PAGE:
Saturday, June 15, 2013

Who ya gonna call?

Everyone needs a best friend.  Our characters aren't any different.  Secondary friendships can bring so much to a story.  They're going to understand the hero or heroine far better than their potential love interest - in the beginning.  They're going to have their own feelings about the developing relationship, pro and con, and their advice or actions can potentially drive the upcoming scenes. 

People are never one sided, even if they only rate a secondary character status.  I love writing friends who will tell it like it is when the hero or heroine needs to hear something.  I like the perspective they can offer when turned to for advice, and I love the potential for comic relief.  Only a true and affectionate friend can give those choice comebacks and toy with the main characters in such a fun and delicious way. 

They are going to be both the devil and the angel sitting on our main character's shoulders.  They're going to be the one making the off-color asides.  They offer insights into the main character's character in subtle but very important ways.  How these two play off of each other can be critical to helping us understand the hero or heroine on a more personal level.  

In the end, that best friend will be the one holding the ring, waiting for their cue, with a big self-congratulatory smile on their face.  Who wouldn't want one of those watching their backs?

I hope you enjoy Sally, Mia Page's wonderful, cheeky best friend in, Grading on Curves -- my new release coming Monday, June 17th. She was a lot of fun to write, and a pleasure to reread when I did edits.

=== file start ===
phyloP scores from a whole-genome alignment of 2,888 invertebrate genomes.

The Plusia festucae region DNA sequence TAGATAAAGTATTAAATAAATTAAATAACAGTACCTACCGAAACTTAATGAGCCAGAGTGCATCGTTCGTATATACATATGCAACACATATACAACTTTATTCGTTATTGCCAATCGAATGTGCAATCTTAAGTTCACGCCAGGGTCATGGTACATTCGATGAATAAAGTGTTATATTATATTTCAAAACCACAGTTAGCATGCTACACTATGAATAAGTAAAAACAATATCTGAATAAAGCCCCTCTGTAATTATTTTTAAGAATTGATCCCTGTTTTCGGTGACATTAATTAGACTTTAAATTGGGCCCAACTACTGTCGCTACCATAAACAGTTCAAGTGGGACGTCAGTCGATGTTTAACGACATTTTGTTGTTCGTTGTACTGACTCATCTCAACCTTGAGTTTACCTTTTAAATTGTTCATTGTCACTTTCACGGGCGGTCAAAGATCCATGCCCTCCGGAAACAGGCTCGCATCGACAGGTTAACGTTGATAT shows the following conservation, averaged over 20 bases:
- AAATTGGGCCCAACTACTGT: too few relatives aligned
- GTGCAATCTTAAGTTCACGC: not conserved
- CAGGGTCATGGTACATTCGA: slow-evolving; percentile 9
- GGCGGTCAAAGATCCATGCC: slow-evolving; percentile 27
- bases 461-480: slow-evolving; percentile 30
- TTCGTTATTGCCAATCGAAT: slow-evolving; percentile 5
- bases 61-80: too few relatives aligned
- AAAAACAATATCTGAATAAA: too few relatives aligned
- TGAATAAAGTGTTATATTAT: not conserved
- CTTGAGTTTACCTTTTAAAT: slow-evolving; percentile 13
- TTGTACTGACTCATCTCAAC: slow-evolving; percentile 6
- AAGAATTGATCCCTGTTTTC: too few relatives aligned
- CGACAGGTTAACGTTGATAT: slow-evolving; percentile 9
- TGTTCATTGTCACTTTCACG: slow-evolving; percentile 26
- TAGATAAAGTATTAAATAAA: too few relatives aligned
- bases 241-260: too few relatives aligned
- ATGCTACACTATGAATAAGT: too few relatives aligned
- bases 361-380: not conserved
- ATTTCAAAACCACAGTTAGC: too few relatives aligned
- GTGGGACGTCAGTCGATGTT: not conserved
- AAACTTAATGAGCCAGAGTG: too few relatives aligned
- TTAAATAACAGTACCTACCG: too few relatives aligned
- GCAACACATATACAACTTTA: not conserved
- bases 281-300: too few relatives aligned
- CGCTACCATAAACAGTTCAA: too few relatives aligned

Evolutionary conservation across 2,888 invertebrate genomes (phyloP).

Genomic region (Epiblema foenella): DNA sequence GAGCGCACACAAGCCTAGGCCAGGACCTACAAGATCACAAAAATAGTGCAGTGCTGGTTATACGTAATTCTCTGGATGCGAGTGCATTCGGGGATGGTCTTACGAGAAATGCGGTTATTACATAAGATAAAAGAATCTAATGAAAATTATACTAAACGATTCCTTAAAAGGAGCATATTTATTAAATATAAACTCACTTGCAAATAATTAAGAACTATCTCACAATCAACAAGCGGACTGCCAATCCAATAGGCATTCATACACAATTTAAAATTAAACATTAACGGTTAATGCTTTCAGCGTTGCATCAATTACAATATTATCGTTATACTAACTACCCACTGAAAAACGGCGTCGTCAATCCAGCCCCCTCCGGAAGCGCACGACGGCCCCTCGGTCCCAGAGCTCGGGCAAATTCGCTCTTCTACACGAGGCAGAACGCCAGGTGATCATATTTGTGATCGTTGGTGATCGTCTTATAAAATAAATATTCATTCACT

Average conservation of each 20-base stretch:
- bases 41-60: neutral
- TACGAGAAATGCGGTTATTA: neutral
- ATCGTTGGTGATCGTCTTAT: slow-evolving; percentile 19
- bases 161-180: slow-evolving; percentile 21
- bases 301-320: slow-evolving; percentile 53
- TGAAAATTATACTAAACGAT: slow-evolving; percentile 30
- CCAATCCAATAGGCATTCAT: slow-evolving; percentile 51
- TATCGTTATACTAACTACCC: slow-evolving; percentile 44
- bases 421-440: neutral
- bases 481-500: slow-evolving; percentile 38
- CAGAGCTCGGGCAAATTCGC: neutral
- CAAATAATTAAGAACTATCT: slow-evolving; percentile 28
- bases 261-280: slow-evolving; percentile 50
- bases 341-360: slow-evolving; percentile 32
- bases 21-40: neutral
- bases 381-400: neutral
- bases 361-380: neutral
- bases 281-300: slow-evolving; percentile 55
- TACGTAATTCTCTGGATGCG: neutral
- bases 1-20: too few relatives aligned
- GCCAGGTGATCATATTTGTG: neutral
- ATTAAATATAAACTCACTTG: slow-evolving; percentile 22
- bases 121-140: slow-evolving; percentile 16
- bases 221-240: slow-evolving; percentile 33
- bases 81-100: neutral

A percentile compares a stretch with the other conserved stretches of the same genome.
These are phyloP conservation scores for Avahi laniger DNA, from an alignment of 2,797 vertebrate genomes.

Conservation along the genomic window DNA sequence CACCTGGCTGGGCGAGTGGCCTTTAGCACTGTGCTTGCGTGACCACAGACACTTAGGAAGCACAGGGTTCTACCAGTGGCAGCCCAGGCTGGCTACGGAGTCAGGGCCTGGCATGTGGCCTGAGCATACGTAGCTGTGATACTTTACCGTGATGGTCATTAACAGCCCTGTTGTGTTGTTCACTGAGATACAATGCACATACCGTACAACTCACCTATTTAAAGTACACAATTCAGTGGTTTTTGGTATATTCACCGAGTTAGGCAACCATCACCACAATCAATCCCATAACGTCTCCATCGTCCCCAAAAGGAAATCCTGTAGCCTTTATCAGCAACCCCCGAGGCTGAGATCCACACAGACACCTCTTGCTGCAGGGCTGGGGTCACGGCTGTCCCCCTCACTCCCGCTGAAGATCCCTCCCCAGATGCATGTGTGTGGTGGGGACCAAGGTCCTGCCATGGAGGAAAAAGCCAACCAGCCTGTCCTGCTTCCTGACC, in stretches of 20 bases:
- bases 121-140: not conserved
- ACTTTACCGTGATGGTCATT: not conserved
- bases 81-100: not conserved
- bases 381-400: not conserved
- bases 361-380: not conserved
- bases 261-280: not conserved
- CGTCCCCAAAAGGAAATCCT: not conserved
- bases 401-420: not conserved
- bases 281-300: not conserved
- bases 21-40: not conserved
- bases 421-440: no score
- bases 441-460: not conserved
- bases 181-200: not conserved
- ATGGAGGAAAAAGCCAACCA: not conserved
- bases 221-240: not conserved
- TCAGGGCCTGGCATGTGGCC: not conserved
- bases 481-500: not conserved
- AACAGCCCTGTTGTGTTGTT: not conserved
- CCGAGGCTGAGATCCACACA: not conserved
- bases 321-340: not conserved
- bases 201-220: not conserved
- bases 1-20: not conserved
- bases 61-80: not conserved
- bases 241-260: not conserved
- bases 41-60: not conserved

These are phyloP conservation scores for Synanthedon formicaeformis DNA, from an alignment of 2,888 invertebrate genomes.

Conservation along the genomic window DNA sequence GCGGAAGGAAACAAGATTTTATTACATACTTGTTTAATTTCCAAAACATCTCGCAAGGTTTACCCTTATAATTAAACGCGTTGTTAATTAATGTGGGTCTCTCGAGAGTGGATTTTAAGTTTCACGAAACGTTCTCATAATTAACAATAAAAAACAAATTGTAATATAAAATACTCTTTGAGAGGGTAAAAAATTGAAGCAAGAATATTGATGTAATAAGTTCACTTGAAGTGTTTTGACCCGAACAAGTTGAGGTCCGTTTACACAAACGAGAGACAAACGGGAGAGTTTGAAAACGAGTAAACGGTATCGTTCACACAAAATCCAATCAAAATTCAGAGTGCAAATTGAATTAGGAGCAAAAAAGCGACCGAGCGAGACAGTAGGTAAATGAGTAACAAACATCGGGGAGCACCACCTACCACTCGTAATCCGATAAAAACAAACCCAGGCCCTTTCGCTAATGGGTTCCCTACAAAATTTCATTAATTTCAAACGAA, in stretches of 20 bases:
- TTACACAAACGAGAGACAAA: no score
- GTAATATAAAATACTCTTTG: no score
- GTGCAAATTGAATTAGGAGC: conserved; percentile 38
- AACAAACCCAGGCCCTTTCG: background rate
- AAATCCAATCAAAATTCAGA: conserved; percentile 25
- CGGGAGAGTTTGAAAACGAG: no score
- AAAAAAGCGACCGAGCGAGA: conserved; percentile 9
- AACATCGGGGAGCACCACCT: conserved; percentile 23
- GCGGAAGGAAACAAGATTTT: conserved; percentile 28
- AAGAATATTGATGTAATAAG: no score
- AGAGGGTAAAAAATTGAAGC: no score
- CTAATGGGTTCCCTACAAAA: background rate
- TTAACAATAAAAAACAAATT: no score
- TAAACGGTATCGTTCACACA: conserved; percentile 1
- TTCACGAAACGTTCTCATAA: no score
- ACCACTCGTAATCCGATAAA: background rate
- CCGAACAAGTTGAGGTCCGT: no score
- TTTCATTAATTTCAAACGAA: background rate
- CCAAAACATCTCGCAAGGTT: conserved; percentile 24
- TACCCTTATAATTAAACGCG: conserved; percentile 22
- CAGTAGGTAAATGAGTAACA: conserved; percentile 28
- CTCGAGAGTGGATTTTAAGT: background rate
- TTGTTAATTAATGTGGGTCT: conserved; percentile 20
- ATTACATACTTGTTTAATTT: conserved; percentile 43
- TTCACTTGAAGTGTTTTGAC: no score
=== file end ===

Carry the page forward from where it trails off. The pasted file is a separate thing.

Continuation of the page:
Visit Beachwalk Press for the perfect weekend escape. Speaking of which, my book, Friends and Lovers is another great summer read.  -- Tara Mills


  1. I totally agree. I love secondary characters in my case especially family because I always get confused with friendships (lol, in my latest novel, my heroines one friend is her chambermaid and in my head by the end of the series, they are definitely all living in a nice, weird polyamorous thing together, even though I'll probably keep that in my head and out of the book lol)

    I do like books with a super strong focus on two people, like a play where you really only see the main characters and nobody else. But when you have any other characters, I want them to be awesome and well-developed.

  2. I couldn't agree more. I mean where would Jordie be without Rachel? who would be there to witness all that sassy sarcasm and hilarious banter?
    The bestie can make a story.

  3. Totally true--to me heroes and heroines without the scaffolding of relationships are never as well drawn as those who are surrounded by best friends, families, and of course, the occasional villain! :) Great post!